Gift is a transfer of movable or immovable property from one person to another without consideration. Shares of an Indian company or of a company incorporated outside India can be gifted to another person (relative or otherwise) by following certain procedures and subject to compliance under different legislations.
This article focuses on the permissibility of gifting securities under the relevant provisions of Foreign Exchange Management Act, 1999 (FEMA) and rules, regulations made thereunder and the tax implications, as of date, on such gift of securities.
Permissibility of gifting of shares involving a Non-Resident under FEMA
In case of Gift of shares of an Indian Company involving a Non-Resident
FEMA is enacted to govern foreign exchange in India with the objective of facilitating external trade, payments and for promoting the orderly development and maintenance of foreign exchange market in India.
The Foreign Exchange Management (Non-Debt Instruments) Rules, 2019 (the "FDI Rules"), and the Foreign Exchange Management (Mode of Payment and Reporting of Non-Debt Instruments) Regulations, 2019 which supersede the Foreign Exchange Management (Transfer of Issue of Security by a Person Resident outside India) Regulations, 2017 (the "TISPRO") contains provision of transfer of security of an Indian company.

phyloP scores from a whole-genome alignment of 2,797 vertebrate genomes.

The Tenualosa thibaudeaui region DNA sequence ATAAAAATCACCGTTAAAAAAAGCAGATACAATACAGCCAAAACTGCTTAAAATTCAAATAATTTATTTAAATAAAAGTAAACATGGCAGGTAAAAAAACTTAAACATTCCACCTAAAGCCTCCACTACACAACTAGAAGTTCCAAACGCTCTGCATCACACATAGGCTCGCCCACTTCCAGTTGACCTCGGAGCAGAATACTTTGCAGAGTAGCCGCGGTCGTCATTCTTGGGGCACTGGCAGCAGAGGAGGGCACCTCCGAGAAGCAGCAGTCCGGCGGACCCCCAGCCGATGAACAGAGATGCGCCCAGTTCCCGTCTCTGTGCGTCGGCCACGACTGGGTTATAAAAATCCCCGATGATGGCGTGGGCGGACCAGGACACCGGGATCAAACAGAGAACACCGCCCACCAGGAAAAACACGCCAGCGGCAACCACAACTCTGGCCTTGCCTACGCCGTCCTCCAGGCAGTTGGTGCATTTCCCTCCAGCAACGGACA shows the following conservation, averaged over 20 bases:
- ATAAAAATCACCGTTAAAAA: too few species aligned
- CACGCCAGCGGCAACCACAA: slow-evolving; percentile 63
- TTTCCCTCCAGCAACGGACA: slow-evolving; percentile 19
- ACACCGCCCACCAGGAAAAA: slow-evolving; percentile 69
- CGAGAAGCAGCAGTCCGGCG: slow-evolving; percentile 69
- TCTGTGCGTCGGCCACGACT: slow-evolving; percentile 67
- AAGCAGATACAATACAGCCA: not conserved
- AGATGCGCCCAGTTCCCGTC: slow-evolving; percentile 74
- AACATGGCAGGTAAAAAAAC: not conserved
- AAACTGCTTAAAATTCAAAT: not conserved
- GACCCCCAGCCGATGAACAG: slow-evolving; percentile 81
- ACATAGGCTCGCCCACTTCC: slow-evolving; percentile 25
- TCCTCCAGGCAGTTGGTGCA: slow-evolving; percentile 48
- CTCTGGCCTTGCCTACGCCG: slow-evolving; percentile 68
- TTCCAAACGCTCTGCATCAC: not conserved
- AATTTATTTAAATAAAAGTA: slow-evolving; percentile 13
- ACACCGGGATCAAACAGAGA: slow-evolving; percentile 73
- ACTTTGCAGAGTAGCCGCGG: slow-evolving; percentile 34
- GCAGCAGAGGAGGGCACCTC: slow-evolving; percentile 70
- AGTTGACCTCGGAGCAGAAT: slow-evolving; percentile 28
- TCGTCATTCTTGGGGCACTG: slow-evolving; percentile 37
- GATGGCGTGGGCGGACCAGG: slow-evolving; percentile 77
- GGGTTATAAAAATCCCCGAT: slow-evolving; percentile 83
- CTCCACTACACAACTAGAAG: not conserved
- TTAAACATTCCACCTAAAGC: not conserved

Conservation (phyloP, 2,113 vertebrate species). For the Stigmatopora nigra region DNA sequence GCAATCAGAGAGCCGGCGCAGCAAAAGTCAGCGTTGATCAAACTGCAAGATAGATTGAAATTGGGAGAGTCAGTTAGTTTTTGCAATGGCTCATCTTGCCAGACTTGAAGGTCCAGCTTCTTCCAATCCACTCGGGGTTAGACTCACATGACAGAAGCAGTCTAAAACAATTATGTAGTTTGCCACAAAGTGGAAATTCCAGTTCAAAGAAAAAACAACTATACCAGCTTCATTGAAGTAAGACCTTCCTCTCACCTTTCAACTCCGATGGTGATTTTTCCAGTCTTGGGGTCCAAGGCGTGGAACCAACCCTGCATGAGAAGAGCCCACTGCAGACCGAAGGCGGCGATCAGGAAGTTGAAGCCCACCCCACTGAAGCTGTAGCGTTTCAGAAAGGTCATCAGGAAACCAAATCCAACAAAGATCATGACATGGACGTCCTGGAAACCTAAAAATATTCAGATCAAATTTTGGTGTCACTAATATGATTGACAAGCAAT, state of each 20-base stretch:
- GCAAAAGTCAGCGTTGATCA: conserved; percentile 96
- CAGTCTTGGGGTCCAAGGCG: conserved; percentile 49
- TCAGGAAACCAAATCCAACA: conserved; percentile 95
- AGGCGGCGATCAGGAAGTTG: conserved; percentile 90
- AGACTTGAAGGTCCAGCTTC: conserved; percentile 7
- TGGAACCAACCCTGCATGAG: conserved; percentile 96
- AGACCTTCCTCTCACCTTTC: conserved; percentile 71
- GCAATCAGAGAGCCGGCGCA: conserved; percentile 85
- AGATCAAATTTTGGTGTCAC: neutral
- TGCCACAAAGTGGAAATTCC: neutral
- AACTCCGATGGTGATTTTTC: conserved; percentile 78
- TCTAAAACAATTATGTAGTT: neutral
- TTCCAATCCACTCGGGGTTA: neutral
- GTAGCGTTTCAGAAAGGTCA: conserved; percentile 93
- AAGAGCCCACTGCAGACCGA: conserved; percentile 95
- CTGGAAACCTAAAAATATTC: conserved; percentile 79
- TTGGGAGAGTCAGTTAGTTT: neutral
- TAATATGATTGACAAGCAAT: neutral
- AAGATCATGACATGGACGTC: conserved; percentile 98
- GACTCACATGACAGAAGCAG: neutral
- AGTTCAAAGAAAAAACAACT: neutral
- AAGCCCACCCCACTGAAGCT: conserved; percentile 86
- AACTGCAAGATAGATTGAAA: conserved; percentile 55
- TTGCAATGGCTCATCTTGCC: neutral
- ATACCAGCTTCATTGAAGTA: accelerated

The FDI Rules allow transfer of shares of an Indian company to/from a Non-Resident in the form of gift, as the Act considers gift as one of the modes of transfer of security. However, this is subject to conditions as below:
I. Transfer by way of gift by Non-Resident (not being NRI or OCI) to another Non-Resident is permitted, subject to the following conditions:
a) prior Government approval is required for any transfer in case the company is engaged in a sector which is under Government approval route;
b) if the shares are held by the transferor on non-repatriable basis, to a transferee who intends to hold on repatriable basis, then it shall be subject to the adherence of compliances such as entry routes, sectoral caps, investment limits and reporting requirements for such transfers, as prescribed under FDI Rules;
II. Transfer by way of gift from Non-Resident to Resident is permitted, subject to the following conditions:
a) the transfer by way of gift shall be in compliance with and subject to the adherence to documentation and reporting requirements for such transfers as may be specified by the Reserve Bank from time to time;
b) these provisions shall not apply to transfer by the Non-Resident who is holding shares on a non-repatriable basis.
III. Transfer by way of gift by Resident to Non-Resident:
This require prior approval of the Reserve Bank of India and such approval is subject to the following conditions:
a) the Donee is eligible to hold such a security under FDI Rules as amended from time to time;
b) the gift does not exceed five percent of the paid-up capital of the Indian company or each series of debentures;
c) the applicable sectoral cap in the Indian company is not breached;